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Materials (Basel). 2016 April; 9(4): 300.
Published online 2016 April 20. doi:  10.3390/ma9040300
PMCID: PMC5502993

Temperature-Driven Structural and Morphological Evolution of Zinc Oxide Nano-Coalesced Microstructures and Its Defect-Related Photoluminescence Properties

Jung Ho Je, Academic Editor

Abstract

In this paper, we address the synthesis of nano-coalesced microstructured zinc oxide thin films via a simple thermal evaporation process. The role of synthesis temperature on the structural, morphological, and optical properties of the prepared zinc oxide samples was deeply investigated. The obtained photoluminescence and X-ray photoelectron spectroscopy outcomes will be used to discuss the surface structure defects of the prepared samples. The results indicated that the prepared samples are polycrystalline in nature, and the sample prepared at 700 °C revealed a tremendously c-axis oriented zinc oxide. The temperature-driven morphological evolution of the zinc oxide nano-coalesced microstructures was perceived, resulting in transformation of quasi-mountain chain-like to pyramidal textured zinc oxide with increasing the synthesis temperature. The results also impart that the sample prepared at 500 °C shows a higher percentage of the zinc interstitial and oxygen vacancies. Furthermore, the intensity of the photoluminescence emission in the ultraviolet region was enhanced as the heating temperature increased from 500 °C to 700 °C. Lastly, the growth mechanism of the zinc oxide nano-coalesced microstructures is discussed according to the reaction conditions.

Keywords: zinc oxide, thin films, vapor deposition, photoluminescence spectrofluorometer, X-ray photoelectron spectroscopy, surface structure defects

1. Introduction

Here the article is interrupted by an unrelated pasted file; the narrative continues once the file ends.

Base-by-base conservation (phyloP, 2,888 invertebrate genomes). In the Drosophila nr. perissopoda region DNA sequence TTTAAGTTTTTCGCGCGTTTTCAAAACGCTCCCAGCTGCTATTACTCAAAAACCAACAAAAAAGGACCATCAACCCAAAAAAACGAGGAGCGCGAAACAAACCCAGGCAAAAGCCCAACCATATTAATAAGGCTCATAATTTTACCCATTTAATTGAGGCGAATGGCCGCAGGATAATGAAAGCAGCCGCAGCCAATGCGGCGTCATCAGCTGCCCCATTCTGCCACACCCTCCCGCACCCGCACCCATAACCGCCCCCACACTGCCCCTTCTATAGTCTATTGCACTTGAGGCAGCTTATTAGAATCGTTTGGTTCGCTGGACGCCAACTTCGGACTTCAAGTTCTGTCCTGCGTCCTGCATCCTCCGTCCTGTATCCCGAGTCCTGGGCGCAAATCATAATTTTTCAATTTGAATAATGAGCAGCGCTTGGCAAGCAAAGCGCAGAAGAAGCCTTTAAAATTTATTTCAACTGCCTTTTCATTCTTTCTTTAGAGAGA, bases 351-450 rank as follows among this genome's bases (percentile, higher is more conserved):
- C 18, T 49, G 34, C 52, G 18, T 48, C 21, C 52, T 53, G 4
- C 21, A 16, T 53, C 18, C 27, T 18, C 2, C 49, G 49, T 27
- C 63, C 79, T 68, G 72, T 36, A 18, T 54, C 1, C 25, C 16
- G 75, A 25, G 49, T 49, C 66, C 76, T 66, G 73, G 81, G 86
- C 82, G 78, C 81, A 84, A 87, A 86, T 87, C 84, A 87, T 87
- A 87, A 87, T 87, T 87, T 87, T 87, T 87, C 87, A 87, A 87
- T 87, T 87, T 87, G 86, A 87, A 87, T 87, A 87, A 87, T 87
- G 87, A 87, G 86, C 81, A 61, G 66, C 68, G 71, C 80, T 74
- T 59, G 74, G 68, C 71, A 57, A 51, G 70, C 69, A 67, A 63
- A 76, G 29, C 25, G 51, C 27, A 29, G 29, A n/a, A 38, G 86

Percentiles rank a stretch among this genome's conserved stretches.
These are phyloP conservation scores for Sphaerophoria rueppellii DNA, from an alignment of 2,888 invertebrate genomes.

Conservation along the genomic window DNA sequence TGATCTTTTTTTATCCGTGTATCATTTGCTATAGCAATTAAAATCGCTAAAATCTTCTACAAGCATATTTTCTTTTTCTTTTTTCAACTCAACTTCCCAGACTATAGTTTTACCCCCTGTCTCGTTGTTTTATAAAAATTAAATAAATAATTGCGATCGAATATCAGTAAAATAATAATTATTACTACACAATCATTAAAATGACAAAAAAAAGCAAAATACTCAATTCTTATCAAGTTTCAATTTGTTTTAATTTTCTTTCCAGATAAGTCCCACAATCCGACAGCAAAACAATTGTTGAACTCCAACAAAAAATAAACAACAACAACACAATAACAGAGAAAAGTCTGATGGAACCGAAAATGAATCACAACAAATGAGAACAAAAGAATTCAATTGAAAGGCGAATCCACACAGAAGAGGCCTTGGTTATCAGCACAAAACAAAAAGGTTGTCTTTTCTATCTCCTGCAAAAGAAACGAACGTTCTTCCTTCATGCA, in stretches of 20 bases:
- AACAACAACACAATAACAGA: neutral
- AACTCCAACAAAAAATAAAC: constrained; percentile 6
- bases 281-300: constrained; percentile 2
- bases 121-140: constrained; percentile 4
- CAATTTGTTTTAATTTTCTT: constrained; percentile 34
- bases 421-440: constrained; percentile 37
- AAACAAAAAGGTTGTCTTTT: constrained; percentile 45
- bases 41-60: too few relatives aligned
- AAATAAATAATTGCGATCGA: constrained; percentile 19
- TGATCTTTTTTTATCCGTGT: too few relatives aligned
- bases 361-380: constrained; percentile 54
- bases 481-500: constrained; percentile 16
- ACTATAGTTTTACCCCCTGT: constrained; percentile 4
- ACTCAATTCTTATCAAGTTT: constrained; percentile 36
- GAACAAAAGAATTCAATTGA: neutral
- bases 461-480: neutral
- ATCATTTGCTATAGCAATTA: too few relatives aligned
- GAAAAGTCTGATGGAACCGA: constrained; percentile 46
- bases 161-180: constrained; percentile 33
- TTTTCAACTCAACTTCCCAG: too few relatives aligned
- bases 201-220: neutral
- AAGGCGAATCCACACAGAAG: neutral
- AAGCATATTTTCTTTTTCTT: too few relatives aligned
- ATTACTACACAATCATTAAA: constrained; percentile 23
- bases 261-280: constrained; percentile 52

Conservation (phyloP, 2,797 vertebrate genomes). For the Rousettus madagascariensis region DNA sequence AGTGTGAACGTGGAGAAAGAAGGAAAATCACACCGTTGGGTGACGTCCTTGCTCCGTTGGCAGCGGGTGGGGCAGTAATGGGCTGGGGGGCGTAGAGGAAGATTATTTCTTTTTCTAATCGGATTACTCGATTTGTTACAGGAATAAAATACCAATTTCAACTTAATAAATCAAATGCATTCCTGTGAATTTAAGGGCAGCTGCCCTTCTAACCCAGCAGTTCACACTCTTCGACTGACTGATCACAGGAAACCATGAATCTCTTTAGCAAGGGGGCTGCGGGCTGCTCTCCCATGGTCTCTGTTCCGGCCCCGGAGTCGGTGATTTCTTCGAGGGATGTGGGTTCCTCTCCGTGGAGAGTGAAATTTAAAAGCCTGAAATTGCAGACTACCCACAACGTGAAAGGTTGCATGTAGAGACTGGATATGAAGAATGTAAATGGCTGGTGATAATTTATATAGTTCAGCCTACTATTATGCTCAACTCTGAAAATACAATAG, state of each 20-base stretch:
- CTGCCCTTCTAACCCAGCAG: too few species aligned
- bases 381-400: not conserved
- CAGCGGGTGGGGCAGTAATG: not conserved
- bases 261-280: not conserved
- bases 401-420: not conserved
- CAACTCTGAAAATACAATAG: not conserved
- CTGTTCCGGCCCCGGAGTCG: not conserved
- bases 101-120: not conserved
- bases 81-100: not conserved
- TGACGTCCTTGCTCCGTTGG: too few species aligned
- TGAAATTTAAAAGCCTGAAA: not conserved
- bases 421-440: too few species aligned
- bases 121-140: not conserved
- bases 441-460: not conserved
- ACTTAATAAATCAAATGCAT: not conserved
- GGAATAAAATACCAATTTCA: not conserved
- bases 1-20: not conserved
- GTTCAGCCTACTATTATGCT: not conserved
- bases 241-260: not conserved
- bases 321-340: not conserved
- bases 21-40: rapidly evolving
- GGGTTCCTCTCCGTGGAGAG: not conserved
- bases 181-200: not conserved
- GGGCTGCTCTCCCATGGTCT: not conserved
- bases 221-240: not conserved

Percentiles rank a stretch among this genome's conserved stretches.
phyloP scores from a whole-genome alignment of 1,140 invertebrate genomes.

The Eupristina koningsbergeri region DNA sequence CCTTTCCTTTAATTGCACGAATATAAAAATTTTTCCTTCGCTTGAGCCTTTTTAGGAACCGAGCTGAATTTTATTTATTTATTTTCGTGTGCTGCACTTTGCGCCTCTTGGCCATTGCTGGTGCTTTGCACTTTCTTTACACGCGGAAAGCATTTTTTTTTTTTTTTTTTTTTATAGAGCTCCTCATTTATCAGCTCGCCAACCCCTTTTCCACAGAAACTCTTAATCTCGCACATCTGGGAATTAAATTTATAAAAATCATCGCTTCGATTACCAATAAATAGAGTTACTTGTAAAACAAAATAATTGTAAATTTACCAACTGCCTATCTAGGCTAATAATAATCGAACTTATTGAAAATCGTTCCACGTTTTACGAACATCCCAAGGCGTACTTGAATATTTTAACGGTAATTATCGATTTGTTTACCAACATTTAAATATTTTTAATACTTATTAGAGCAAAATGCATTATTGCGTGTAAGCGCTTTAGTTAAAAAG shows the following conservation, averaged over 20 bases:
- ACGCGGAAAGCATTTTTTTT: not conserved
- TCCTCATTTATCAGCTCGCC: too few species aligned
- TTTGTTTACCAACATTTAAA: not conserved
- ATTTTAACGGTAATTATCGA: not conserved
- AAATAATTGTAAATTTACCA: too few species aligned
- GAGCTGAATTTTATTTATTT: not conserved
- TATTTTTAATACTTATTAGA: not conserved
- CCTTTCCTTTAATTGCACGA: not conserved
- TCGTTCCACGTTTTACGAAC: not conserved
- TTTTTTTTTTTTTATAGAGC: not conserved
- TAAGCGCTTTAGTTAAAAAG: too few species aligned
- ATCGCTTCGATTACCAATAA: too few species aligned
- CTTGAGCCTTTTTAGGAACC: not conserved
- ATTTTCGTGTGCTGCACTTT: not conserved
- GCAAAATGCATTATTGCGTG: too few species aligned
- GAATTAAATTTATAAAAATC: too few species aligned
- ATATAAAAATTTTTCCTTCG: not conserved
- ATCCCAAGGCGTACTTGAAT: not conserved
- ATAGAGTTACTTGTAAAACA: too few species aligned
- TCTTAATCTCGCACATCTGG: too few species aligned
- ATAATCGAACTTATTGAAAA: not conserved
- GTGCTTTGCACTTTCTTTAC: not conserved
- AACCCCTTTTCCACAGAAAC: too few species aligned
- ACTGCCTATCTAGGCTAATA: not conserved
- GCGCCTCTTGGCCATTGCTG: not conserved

Zinc oxide (ZnO) has been widely studied and has received noteworthy attention since 1935 [1], as our daily lives and current industries crucially rely on this compound. It has been recognized as one of the well-known potential materials that could be beneficial and serviceable for electronic and optoelectronic applications owing to its attractive properties. For instance, ZnO has a direct and wide band gap energy of 3.37 eV, which enables it to be transparent in visible light and to operate in the ultraviolet (UV) and blue wavelength regions [2]. Moreover, ZnO has a large exciton binding energy of approximately 60 meV that ensures an efficient excitonic emission at room temperature, enabling it to be suitable for UV optoelectronic applications [3]. This notable exciton binding energy of ZnO makes it a more attractive material than other compounds, especially GaN, a compound with exciton binding energy of 26 meV. A number of methods have been reported in the literature regarding the synthesis of ZnO materials with a range of different morphologies, such as thermal evaporation [4,5], carbothermal reduction [6], magnetron sputtering [7], cathodic electrodeposition [8,9], hydrothermal synthesis [10,11], and sol-gel processing [12,13]. However, the thermal evaporation approach remains as a valuable technique and can be interpreted as a cost effectiveness technology for the growth of metal oxide micro- or nanostructures. There is little research reporting the achievability of growing ZnO at comparatively low temperature utilizing the liquid phase growth methods such as hydrothermal synthesis and sol-gel processing. However, there are some drawbacks relating to these processes in contrast to the thermal evaporation method, such as: (i) these methods demanded additional fabrication step, for example furnishing a seed layer by physical methods prior to the actual synthesis [14]; (ii) these methods required a precise control of the composition, pH, and also concentration of an electrolyte solution; (iii) the growth rate of these methods was inferior to the vapor phase process [15]; and (iv) these methods needed a post thermal annealing treatment to alter the thin film’s internal crystallization and concurrently reduced the defects in the thin film and then prevented the growth of other crystalline phases [16].